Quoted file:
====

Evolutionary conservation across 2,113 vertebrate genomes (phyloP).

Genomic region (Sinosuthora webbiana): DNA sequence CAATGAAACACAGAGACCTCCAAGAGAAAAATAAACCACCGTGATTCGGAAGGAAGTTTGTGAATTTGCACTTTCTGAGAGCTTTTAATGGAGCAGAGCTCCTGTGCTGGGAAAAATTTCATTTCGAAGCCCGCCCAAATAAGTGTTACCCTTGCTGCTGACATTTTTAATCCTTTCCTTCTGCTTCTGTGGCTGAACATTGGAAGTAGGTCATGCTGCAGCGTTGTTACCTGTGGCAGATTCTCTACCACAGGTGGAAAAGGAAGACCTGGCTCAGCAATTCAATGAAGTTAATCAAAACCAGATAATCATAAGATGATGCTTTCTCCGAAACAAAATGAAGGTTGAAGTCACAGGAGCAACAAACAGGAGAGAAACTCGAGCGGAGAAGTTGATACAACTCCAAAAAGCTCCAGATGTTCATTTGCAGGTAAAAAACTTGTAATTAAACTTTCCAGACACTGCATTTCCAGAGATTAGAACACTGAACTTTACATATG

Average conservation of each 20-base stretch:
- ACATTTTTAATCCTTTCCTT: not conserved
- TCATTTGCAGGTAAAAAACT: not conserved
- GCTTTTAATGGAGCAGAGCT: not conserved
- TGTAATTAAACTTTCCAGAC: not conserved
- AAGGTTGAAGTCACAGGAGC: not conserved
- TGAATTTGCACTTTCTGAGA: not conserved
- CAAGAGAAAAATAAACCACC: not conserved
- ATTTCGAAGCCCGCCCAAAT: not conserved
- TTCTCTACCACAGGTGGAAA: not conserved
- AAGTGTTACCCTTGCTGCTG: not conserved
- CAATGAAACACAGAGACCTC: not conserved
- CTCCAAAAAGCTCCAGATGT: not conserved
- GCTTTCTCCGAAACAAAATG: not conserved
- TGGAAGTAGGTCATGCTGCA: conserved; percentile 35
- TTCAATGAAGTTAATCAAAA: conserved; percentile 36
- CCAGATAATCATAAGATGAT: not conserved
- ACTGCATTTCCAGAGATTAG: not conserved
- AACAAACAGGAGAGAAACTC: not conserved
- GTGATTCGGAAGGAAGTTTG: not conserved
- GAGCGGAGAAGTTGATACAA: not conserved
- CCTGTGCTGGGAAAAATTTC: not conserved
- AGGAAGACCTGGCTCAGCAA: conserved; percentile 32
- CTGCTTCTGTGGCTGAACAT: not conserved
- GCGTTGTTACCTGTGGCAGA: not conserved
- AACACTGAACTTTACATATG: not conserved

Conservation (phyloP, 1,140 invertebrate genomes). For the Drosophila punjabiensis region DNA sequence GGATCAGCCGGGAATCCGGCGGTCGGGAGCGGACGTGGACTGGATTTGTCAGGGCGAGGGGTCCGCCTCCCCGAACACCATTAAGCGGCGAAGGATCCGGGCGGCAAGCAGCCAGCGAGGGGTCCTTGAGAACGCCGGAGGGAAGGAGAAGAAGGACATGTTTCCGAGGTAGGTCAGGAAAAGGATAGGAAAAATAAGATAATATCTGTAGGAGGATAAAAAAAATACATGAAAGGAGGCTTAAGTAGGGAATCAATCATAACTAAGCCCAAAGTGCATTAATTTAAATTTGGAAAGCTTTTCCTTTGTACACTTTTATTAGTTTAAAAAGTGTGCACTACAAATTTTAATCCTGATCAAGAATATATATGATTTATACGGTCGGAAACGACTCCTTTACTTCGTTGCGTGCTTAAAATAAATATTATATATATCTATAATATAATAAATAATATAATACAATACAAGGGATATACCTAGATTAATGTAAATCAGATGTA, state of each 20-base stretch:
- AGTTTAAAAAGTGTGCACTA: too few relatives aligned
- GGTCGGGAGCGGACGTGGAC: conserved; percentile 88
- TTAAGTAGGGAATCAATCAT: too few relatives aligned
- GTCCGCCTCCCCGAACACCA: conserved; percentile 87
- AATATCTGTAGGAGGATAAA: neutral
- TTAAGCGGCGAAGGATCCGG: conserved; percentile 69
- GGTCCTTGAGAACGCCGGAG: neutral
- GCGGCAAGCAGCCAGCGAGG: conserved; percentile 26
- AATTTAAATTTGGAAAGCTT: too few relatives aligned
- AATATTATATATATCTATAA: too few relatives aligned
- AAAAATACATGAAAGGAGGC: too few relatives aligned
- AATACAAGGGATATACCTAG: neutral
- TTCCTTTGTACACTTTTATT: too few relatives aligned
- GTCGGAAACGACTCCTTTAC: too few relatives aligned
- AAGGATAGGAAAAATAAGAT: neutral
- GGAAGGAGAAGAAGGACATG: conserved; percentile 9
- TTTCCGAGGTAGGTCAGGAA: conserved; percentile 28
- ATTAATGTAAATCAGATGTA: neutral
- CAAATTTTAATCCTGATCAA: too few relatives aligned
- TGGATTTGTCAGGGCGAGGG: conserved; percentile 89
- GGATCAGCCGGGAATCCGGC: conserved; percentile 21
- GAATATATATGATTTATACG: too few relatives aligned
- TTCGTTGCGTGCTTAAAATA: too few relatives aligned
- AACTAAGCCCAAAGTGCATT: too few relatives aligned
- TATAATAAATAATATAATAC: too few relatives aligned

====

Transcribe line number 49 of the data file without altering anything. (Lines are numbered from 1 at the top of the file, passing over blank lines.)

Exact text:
- TGGATTTGTCAGGGCGAGGG: conserved; percentile 89